She catches herself, holding back a tidal wave of feeling, not wanting him to see any of it.
"Oh! Hello. I was just not expecting ... to see you here. How are you, Doug?"
"Fine," he replies. "I was just out taking a long walk, and decided to come in. I haven’t been here for years. It’s a good place to sit and people watch, but I hardly have much time to do that anymore."
"No, I guess you don’t."
She gathers herself internally into a smooth ball, wanting to remain calm and cool on the outside, but her stomach is churning so much, her mind is blank for a moment.
As he gets up for coffee he asks, "Can I get you something?" ...
As they leave the cafe Shelly throws her scarf around her neck wanting to create a soft shield of protective armor, but it is bogus.
Across the street at the Ace Hardware store Doug searches for an apple cutter. The store does not have one, so they continue down the street to Figoni, the oldest hardware store in the City. They find many household treasures, including the last two apple cutters to be had in North Beach that night. She decides she also needs one, because she just might want to cut an apple into nine even wedges.
He does not offer to buy her the apple cutter, so she pulls $2 from her pocket.
She thinks to herself, "This must be the modern version of the consolation prize Eve wins after losing Adam and Paradise. Yes! Even Eve is liberated today. The tempting apple will now be cut into perfectly even pieces, but it’s too late because we have already lost the Garden of Eden."
Shelly just wonders where this curious unexpected synchronicity of their meeting again will lead. He was the last person she had expected or wanted to see.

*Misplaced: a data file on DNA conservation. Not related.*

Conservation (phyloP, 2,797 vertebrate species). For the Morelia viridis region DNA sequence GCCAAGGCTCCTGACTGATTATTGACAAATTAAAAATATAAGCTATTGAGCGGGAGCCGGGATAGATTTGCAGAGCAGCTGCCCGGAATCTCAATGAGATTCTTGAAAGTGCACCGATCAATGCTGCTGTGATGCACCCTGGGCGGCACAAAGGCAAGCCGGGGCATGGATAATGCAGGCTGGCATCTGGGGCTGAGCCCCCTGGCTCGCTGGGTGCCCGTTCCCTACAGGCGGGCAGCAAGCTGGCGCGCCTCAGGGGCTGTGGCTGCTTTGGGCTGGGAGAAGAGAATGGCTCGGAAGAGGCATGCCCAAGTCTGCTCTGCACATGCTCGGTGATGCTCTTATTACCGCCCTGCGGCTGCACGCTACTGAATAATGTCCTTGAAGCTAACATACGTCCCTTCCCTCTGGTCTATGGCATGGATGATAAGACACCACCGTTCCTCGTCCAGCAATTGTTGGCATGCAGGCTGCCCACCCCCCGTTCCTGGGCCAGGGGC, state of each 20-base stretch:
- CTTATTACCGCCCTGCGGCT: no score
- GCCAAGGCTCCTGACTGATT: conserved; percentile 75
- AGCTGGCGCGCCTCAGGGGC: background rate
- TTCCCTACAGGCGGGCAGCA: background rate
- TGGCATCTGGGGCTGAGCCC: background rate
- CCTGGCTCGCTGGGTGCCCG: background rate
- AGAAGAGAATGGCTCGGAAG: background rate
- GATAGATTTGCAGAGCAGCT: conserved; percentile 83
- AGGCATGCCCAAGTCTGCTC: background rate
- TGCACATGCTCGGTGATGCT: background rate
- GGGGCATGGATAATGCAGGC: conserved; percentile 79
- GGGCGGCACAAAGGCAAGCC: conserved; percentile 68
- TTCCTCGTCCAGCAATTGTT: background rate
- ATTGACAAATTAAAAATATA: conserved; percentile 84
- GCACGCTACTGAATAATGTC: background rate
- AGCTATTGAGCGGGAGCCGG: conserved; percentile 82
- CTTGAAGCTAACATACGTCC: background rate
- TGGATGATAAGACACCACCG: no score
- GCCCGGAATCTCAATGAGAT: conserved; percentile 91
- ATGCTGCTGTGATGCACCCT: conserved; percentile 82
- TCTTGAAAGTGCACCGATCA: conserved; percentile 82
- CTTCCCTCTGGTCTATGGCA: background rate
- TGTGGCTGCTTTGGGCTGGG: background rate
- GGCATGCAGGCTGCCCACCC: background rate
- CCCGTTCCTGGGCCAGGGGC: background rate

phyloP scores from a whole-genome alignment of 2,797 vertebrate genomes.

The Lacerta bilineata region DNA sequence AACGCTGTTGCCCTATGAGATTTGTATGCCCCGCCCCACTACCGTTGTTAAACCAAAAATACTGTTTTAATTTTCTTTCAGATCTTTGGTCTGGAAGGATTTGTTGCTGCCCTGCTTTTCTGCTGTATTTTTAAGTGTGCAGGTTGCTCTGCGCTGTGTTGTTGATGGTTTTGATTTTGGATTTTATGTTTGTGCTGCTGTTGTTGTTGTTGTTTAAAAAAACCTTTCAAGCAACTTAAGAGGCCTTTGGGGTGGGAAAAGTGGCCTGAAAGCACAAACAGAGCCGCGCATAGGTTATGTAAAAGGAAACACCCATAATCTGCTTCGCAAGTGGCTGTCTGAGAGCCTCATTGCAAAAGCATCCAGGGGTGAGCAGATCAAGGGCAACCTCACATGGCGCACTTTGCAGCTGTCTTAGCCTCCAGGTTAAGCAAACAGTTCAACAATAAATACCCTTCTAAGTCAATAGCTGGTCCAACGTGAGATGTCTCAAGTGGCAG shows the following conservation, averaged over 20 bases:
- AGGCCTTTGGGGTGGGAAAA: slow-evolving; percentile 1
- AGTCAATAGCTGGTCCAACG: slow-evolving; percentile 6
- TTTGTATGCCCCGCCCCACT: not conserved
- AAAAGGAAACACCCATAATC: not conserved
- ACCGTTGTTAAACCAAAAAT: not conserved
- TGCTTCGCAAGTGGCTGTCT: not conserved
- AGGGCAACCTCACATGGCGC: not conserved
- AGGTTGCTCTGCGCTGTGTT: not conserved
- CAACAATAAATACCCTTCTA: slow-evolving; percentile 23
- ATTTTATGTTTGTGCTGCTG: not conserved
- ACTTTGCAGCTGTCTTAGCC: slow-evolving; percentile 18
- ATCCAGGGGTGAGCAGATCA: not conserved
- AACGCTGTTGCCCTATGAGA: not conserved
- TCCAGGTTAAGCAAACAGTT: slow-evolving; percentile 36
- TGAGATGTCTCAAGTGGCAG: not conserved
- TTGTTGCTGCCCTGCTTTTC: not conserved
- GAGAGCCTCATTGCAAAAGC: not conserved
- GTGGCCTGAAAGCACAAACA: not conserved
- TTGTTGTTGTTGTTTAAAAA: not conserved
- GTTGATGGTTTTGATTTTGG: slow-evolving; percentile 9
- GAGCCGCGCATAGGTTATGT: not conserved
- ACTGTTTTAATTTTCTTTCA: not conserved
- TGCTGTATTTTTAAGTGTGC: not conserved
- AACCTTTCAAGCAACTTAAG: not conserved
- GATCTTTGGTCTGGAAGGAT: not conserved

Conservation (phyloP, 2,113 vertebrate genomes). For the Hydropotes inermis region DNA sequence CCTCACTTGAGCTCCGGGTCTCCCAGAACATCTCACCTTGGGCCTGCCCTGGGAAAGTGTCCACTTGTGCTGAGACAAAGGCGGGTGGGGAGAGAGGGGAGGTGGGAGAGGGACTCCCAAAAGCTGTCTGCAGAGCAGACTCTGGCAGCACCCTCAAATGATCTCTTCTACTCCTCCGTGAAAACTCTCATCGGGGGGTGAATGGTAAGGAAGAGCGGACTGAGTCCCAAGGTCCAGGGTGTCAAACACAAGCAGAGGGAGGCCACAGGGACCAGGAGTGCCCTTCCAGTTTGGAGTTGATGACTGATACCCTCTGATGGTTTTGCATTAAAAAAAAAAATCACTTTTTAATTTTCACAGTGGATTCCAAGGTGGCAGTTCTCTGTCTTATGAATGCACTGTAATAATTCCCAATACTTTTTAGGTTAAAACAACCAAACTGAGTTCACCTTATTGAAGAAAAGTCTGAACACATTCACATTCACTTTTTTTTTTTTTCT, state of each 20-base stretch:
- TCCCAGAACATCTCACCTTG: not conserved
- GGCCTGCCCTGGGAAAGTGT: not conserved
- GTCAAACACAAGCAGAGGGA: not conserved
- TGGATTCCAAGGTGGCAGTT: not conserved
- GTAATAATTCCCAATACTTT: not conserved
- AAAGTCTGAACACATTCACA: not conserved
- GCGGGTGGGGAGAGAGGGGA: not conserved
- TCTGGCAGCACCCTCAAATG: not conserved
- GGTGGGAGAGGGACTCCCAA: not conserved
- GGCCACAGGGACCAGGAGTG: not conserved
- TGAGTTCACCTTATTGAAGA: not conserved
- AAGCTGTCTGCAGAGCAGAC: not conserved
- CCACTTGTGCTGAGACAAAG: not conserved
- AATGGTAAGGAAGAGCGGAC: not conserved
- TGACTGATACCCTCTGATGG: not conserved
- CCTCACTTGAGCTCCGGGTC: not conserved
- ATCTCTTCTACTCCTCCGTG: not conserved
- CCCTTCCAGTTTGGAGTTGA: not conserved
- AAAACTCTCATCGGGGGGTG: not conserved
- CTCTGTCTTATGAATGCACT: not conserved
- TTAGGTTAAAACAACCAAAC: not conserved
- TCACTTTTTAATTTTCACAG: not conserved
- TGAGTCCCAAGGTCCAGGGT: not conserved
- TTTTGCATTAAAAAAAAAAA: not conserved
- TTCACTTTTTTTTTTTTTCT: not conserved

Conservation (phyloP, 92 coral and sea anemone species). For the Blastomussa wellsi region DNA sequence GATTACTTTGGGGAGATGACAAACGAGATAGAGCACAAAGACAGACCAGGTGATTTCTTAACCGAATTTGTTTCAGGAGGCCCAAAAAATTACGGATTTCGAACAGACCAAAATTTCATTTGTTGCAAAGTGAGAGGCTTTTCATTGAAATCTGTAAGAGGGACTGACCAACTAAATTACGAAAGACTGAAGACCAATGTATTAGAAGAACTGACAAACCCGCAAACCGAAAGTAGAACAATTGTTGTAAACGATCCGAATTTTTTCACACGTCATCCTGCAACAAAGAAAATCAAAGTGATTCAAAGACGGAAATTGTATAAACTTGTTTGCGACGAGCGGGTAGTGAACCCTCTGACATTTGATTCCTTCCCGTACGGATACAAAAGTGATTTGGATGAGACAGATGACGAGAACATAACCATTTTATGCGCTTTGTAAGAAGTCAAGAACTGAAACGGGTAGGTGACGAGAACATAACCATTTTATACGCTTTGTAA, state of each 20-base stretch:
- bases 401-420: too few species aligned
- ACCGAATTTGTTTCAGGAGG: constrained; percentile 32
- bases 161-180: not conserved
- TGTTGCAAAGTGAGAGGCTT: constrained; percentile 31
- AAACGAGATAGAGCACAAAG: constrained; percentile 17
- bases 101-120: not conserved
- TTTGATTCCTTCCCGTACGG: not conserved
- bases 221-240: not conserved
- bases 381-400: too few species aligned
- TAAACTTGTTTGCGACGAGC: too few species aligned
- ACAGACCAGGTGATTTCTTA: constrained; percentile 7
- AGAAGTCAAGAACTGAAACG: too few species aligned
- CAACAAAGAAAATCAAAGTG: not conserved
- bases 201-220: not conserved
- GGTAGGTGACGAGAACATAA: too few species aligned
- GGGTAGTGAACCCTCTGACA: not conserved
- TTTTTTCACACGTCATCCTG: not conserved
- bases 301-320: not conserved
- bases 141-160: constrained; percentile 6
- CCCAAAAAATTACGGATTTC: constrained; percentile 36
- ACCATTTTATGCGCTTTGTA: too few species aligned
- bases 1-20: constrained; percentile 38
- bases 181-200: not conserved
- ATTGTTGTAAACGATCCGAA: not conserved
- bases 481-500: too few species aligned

They continue up Grant Avenue past familiar, now-closed shops, and quaint, quiet restaurants, going into the French-Italian bakery, where Doug buys a loaf of warm, fresh, sweet bread. He breaks off a piece and offers it to her.
She thinks, "How 'civilized' we both are! How 'generous' he is with offerings of bread and water after all the years, all the tears, all the time lost in a dark, painful prison of shattered illusions, empty feelings, loneliness and struggle!"
Shelly mutters her thanks and takes a bite of bread, but it sticks in her throat. As the clerk hands her a cup of water she smiles and sips weakly.
How odd was this chance meeting after all these years, an unplanned coincidence coming just at the end of the year, and the start of a new decade? Perhaps this was a sign, an omen, or finally a chance to let go of old memories, and gaping wounds that had been festering for more than ten years. Precious time was still needed to heal the still tender cuts not at all visible to the naked eye.
Now, Doug calmly offers her a ride home. He opens the door to his late-model dark-gray BMW, and continues chatting ... As they pull up in front of her apartment, Shelly turns full face to Doug and asks him quietly,
"Is it true you and Beryl are separating?"
"Yes, we will be divorced in a few months." Doug replies, closing his eyes for a moment. Shelly actually detects a nanosecond of discomfort.
"I’m sorry to hear it." Shelly responds trying to be civil, but feeling satisfied inside. The woman she has hated for years was finally getting what she deserved!
As she gets out of the car, Shelly murmurs in a barely audible voice "Well, a very happy New Year!" Then trying to be flippant, she reaches out to shake his always sure, steady, cool doctor’s hand. "May acquaintance never be forgotten or never brought to mind?"
He says, "Happy New Year to you, too!" and adds, "Take care of yourself!"
Then she hurries to get inside before he can see her wet eyes streaming tears.